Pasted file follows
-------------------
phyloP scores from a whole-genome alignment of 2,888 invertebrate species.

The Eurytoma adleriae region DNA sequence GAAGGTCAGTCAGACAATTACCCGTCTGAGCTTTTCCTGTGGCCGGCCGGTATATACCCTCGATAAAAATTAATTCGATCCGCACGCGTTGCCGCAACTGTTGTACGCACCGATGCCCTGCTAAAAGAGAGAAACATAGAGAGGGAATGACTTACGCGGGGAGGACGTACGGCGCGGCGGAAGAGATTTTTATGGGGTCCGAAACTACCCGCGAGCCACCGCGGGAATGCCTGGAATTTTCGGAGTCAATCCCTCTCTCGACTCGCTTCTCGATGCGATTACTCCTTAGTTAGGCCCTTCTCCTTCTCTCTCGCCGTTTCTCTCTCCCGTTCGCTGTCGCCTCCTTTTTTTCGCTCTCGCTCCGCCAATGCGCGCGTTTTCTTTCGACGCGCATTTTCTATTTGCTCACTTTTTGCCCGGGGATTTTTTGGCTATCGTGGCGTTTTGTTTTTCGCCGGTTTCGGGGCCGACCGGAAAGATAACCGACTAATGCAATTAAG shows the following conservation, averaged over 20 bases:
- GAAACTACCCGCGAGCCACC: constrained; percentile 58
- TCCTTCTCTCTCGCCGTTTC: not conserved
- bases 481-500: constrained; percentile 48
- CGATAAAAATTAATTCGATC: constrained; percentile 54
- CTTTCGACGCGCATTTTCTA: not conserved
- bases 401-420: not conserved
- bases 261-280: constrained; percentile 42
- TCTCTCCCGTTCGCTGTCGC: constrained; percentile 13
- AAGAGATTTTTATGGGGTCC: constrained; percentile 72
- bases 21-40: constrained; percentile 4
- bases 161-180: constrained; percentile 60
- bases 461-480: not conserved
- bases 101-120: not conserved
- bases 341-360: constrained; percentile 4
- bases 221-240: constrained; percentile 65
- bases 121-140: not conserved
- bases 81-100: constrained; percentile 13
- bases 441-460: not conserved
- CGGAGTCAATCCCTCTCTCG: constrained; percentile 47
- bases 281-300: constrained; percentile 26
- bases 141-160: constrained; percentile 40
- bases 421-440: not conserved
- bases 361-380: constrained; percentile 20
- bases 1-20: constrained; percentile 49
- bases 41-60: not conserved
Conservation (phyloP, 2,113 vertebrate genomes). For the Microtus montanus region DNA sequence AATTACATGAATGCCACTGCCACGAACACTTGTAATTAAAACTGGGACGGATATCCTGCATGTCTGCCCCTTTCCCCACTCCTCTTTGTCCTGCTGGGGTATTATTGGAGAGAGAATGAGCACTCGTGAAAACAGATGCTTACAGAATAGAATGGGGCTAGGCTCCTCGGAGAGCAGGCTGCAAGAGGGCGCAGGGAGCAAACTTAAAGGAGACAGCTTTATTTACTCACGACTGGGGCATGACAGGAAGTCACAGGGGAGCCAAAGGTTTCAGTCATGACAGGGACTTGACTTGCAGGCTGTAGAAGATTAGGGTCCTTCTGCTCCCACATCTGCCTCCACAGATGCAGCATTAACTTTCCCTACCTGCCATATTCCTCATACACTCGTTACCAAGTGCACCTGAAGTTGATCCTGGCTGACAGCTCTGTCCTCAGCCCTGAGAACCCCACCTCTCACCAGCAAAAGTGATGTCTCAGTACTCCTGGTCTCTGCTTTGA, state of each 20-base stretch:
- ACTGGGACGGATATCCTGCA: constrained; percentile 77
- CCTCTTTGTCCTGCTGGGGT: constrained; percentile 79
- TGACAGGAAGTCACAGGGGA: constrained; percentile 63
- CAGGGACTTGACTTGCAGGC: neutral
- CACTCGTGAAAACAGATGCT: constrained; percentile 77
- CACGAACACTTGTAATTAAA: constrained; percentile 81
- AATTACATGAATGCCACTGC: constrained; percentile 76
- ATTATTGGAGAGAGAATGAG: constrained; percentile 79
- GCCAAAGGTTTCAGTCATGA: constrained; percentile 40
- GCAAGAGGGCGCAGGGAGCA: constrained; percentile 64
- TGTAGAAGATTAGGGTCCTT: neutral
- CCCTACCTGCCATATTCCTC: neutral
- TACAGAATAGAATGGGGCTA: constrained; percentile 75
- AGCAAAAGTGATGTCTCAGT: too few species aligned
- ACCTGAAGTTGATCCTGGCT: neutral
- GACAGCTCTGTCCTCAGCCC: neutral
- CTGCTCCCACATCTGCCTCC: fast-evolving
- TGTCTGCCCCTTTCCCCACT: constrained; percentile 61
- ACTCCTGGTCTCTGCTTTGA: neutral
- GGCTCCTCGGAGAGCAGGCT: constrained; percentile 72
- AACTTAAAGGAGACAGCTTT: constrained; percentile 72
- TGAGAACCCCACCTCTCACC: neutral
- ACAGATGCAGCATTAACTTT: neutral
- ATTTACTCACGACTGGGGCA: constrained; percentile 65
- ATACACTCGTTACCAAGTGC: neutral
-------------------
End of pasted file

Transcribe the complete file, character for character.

phyloP scores from a whole-genome alignment of 2,888 invertebrate species.

The Eurytoma adleriae region DNA sequence GAAGGTCAGTCAGACAATTACCCGTCTGAGCTTTTCCTGTGGCCGGCCGGTATATACCCTCGATAAAAATTAATTCGATCCGCACGCGTTGCCGCAACTGTTGTACGCACCGATGCCCTGCTAAAAGAGAGAAACATAGAGAGGGAATGACTTACGCGGGGAGGACGTACGGCGCGGCGGAAGAGATTTTTATGGGGTCCGAAACTACCCGCGAGCCACCGCGGGAATGCCTGGAATTTTCGGAGTCAATCCCTCTCTCGACTCGCTTCTCGATGCGATTACTCCTTAGTTAGGCCCTTCTCCTTCTCTCTCGCCGTTTCTCTCTCCCGTTCGCTGTCGCCTCCTTTTTTTCGCTCTCGCTCCGCCAATGCGCGCGTTTTCTTTCGACGCGCATTTTCTATTTGCTCACTTTTTGCCCGGGGATTTTTTGGCTATCGTGGCGTTTTGTTTTTCGCCGGTTTCGGGGCCGACCGGAAAGATAACCGACTAATGCAATTAAG shows the following conservation, averaged over 20 bases:
- GAAACTACCCGCGAGCCACC: constrained; percentile 58
- TCCTTCTCTCTCGCCGTTTC: not conserved
- bases 481-500: constrained; percentile 48
- CGATAAAAATTAATTCGATC: constrained; percentile 54
- CTTTCGACGCGCATTTTCTA: not conserved
- bases 401-420: not conserved
- bases 261-280: constrained; percentile 42
- TCTCTCCCGTTCGCTGTCGC: constrained; percentile 13
- AAGAGATTTTTATGGGGTCC: constrained; percentile 72
- bases 21-40: constrained; percentile 4
- bases 161-180: constrained; percentile 60
- bases 461-480: not conserved
- bases 101-120: not conserved
- bases 341-360: constrained; percentile 4
- bases 221-240: constrained; percentile 65
- bases 121-140: not conserved
- bases 81-100: constrained; percentile 13
- bases 441-460: not conserved
- CGGAGTCAATCCCTCTCTCG: constrained; percentile 47
- bases 281-300: constrained; percentile 26
- bases 141-160: constrained; percentile 40
- bases 421-440: not conserved
- bases 361-380: constrained; percentile 20
- bases 1-20: constrained; percentile 49
- bases 41-60: not conserved
Conservation (phyloP, 2,113 vertebrate genomes). For the Microtus montanus region DNA sequence AATTACATGAATGCCACTGCCACGAACACTTGTAATTAAAACTGGGACGGATATCCTGCATGTCTGCCCCTTTCCCCACTCCTCTTTGTCCTGCTGGGGTATTATTGGAGAGAGAATGAGCACTCGTGAAAACAGATGCTTACAGAATAGAATGGGGCTAGGCTCCTCGGAGAGCAGGCTGCAAGAGGGCGCAGGGAGCAAACTTAAAGGAGACAGCTTTATTTACTCACGACTGGGGCATGACAGGAAGTCACAGGGGAGCCAAAGGTTTCAGTCATGACAGGGACTTGACTTGCAGGCTGTAGAAGATTAGGGTCCTTCTGCTCCCACATCTGCCTCCACAGATGCAGCATTAACTTTCCCTACCTGCCATATTCCTCATACACTCGTTACCAAGTGCACCTGAAGTTGATCCTGGCTGACAGCTCTGTCCTCAGCCCTGAGAACCCCACCTCTCACCAGCAAAAGTGATGTCTCAGTACTCCTGGTCTCTGCTTTGA, state of each 20-base stretch:
- ACTGGGACGGATATCCTGCA: constrained; percentile 77
- CCTCTTTGTCCTGCTGGGGT: constrained; percentile 79
- TGACAGGAAGTCACAGGGGA: constrained; percentile 63
- CAGGGACTTGACTTGCAGGC: neutral
- CACTCGTGAAAACAGATGCT: constrained; percentile 77
- CACGAACACTTGTAATTAAA: constrained; percentile 81
- AATTACATGAATGCCACTGC: constrained; percentile 76
- ATTATTGGAGAGAGAATGAG: constrained; percentile 79
- GCCAAAGGTTTCAGTCATGA: constrained; percentile 40
- GCAAGAGGGCGCAGGGAGCA: constrained; percentile 64
- TGTAGAAGATTAGGGTCCTT: neutral
- CCCTACCTGCCATATTCCTC: neutral
- TACAGAATAGAATGGGGCTA: constrained; percentile 75
- AGCAAAAGTGATGTCTCAGT: too few species aligned
- ACCTGAAGTTGATCCTGGCT: neutral
- GACAGCTCTGTCCTCAGCCC: neutral
- CTGCTCCCACATCTGCCTCC: fast-evolving
- TGTCTGCCCCTTTCCCCACT: constrained; percentile 61
- ACTCCTGGTCTCTGCTTTGA: neutral
- GGCTCCTCGGAGAGCAGGCT: constrained; percentile 72
- AACTTAAAGGAGACAGCTTT: constrained; percentile 72
- TGAGAACCCCACCTCTCACC: neutral
- ACAGATGCAGCATTAACTTT: neutral
- ATTTACTCACGACTGGGGCA: constrained; percentile 65
- ATACACTCGTTACCAAGTGC: neutral